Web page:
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Can IELTS and the CEFR do what our can dos can do?: assessing student writing practices on Lancaster University’s EAP (Study Skills) Programme

Research output: Contribution to conference - Without ISBN/ISSN Abstract

Publication date28/02/2015
Original languageEnglish
EventUniversity of St Andrews EAP Conference: Assessment in EAP: what’s the score? - St Andrews, United Kingdom
Duration: 28/02/201528/02/2015


ConferenceUniversity of St Andrews EAP Conference
CountryUnited Kingdom
CitySt Andrews


is widely used by universities as an entry requirement for international students, but is not an English for Academic Purposes test per se but is rather used to assess language proficiency. Thus, there could be mismatches between the specific skills test takers are required to demonstrate to achieve a particular IELTS band, versus the academic language practices they need at university level. However, representatives of academic institutions (including Lancaster) sometimes claim that intensive EAP courses are designed to improve the IELTS scores of students by one band. The four-week pre-sessional Lancaster University EAP (Study Skills) programme receives students from different disciplines whose IELTS score is just below the required level for admission to their chosen degree programme.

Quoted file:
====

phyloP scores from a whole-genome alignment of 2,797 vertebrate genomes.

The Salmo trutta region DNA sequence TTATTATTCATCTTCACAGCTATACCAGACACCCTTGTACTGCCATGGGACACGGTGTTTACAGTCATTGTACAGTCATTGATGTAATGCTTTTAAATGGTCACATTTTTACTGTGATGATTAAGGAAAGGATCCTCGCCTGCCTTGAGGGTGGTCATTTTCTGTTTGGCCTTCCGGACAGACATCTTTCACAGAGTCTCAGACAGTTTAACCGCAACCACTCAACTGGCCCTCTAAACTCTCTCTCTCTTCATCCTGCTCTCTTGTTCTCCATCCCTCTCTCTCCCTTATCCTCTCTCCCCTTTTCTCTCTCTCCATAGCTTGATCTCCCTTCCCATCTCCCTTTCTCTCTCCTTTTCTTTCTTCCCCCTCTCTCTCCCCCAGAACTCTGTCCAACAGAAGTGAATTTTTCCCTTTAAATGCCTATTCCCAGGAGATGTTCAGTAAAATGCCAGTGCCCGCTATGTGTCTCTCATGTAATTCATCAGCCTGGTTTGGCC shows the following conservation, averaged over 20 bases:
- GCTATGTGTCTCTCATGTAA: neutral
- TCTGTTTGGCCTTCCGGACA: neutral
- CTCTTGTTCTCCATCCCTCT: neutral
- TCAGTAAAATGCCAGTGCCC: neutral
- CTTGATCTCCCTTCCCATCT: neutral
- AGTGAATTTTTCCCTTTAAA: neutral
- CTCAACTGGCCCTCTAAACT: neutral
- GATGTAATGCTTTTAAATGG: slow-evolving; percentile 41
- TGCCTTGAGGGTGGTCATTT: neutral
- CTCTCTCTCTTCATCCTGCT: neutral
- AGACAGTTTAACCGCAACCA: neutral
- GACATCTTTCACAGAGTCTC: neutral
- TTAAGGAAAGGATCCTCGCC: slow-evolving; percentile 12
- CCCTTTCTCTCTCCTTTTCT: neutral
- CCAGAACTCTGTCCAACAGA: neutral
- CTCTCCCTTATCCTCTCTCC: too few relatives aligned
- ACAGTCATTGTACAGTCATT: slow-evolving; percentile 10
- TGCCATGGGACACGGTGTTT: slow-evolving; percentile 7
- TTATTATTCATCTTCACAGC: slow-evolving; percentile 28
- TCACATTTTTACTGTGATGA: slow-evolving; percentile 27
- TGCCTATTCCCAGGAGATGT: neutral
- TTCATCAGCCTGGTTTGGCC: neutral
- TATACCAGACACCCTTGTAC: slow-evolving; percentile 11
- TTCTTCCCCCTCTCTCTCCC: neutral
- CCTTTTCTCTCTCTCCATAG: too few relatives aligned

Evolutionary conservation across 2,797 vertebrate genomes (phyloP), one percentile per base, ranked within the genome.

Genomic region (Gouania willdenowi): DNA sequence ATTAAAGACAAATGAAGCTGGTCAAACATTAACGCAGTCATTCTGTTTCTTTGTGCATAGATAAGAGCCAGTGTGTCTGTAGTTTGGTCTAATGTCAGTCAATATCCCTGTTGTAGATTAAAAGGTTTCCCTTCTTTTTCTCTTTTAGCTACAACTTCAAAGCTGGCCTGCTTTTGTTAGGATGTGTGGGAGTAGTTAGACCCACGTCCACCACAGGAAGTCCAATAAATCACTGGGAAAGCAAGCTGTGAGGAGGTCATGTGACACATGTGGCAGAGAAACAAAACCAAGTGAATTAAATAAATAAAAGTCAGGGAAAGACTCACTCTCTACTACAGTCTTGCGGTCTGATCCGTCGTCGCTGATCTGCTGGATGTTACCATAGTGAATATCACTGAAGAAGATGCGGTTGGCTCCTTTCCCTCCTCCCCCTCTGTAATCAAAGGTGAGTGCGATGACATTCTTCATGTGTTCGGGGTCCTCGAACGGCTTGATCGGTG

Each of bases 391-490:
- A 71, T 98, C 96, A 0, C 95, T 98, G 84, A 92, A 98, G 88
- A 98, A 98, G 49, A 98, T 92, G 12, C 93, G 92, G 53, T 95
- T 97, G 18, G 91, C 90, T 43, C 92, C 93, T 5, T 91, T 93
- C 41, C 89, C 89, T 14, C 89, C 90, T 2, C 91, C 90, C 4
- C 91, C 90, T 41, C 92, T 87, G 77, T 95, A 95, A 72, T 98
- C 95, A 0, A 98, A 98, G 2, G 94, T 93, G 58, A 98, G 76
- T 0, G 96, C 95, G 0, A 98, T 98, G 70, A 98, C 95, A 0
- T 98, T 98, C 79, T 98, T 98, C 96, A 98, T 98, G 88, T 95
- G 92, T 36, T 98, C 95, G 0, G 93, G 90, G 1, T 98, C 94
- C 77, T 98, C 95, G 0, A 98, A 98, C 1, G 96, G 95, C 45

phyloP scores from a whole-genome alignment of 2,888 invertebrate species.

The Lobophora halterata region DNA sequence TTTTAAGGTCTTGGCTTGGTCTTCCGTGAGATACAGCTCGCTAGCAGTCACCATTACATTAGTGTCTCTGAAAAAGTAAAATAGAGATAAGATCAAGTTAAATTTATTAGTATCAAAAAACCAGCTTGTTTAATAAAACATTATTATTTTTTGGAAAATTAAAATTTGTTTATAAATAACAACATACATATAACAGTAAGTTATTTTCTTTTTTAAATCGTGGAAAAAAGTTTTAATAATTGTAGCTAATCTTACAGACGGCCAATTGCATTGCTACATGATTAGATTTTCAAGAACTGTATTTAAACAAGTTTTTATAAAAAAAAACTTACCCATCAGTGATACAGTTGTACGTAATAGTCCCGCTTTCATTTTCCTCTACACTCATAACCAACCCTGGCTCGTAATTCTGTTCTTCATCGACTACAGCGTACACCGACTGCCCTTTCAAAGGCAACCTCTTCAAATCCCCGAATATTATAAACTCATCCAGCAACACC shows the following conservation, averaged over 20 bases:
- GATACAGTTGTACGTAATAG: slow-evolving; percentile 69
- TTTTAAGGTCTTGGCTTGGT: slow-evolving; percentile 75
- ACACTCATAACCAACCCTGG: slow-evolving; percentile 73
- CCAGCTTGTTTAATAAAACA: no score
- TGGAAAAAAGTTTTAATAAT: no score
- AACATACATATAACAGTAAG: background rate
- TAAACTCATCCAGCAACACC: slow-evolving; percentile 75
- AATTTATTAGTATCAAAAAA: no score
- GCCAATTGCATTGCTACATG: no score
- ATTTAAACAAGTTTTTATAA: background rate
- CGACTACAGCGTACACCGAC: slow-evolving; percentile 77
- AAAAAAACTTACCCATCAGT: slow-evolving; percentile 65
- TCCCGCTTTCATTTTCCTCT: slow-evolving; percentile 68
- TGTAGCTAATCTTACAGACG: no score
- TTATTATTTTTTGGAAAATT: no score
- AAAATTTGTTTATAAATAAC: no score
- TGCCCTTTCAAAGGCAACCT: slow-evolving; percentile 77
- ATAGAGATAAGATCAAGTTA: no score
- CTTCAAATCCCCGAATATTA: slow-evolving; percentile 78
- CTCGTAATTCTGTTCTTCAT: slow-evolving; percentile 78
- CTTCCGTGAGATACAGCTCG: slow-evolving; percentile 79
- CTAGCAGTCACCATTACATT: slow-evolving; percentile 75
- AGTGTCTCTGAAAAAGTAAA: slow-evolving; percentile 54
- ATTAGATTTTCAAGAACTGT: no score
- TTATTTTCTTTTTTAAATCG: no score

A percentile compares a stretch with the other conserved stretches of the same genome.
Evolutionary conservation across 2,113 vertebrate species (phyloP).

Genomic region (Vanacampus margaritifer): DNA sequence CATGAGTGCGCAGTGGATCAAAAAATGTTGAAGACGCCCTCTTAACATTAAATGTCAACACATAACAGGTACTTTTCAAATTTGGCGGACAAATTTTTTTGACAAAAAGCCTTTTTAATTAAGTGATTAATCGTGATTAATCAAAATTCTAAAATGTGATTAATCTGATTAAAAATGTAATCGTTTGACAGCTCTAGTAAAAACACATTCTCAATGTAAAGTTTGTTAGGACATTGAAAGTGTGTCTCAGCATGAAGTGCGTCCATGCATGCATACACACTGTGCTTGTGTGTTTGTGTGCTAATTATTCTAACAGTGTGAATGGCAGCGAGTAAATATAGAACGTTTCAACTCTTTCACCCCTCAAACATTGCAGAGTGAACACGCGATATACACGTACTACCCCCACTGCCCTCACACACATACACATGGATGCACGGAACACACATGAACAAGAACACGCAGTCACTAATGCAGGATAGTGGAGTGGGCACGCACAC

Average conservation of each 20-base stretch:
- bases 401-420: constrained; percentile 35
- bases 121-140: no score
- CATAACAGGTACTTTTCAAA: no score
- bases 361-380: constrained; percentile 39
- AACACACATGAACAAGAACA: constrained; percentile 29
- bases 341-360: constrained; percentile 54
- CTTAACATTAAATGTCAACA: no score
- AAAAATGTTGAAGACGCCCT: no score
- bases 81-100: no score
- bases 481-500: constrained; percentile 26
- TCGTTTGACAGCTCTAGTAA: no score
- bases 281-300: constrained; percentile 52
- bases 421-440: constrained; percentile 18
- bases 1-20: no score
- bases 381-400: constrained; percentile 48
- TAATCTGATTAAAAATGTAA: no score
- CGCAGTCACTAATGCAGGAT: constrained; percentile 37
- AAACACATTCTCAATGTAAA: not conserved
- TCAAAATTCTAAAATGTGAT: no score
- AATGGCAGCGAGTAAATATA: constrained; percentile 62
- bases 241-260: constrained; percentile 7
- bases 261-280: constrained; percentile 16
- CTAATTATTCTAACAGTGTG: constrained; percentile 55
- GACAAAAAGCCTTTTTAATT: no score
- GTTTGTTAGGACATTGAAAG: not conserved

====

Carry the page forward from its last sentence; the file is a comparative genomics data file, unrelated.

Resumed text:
Despite this apparent link between IELTS scores and programme outcomes, and the increasing pressure to report outcomes in terms that relate to the UKVI’s criteria for “Secure English Language Tests”, teachers on the Lancaster programme use a different set of “can do” statements to evaluate the academic language practices of students. In this talk we will compare and contrast the writing-related can do descriptors of the EAP programme (originally developed in-house) with the band descriptors for IELTS writing tasks one and two and with the writing-related can dos of the CEFR. The initial comparisons point out that the EAP can dos use similar terms to those for IELTS bands 8/9 and CEFR levels C1/C2, although the IELTS band required for admission to Lancaster University is between 6 and 7, and the UKVI requires students to have reached level B2. In addition, the EAP Programme can dos incorporate practices such as referencing that are not included either in IELTS or CEFR descriptors. We will further discuss how tutors assess student writing practices by examining samples of student writing and tutor feedback.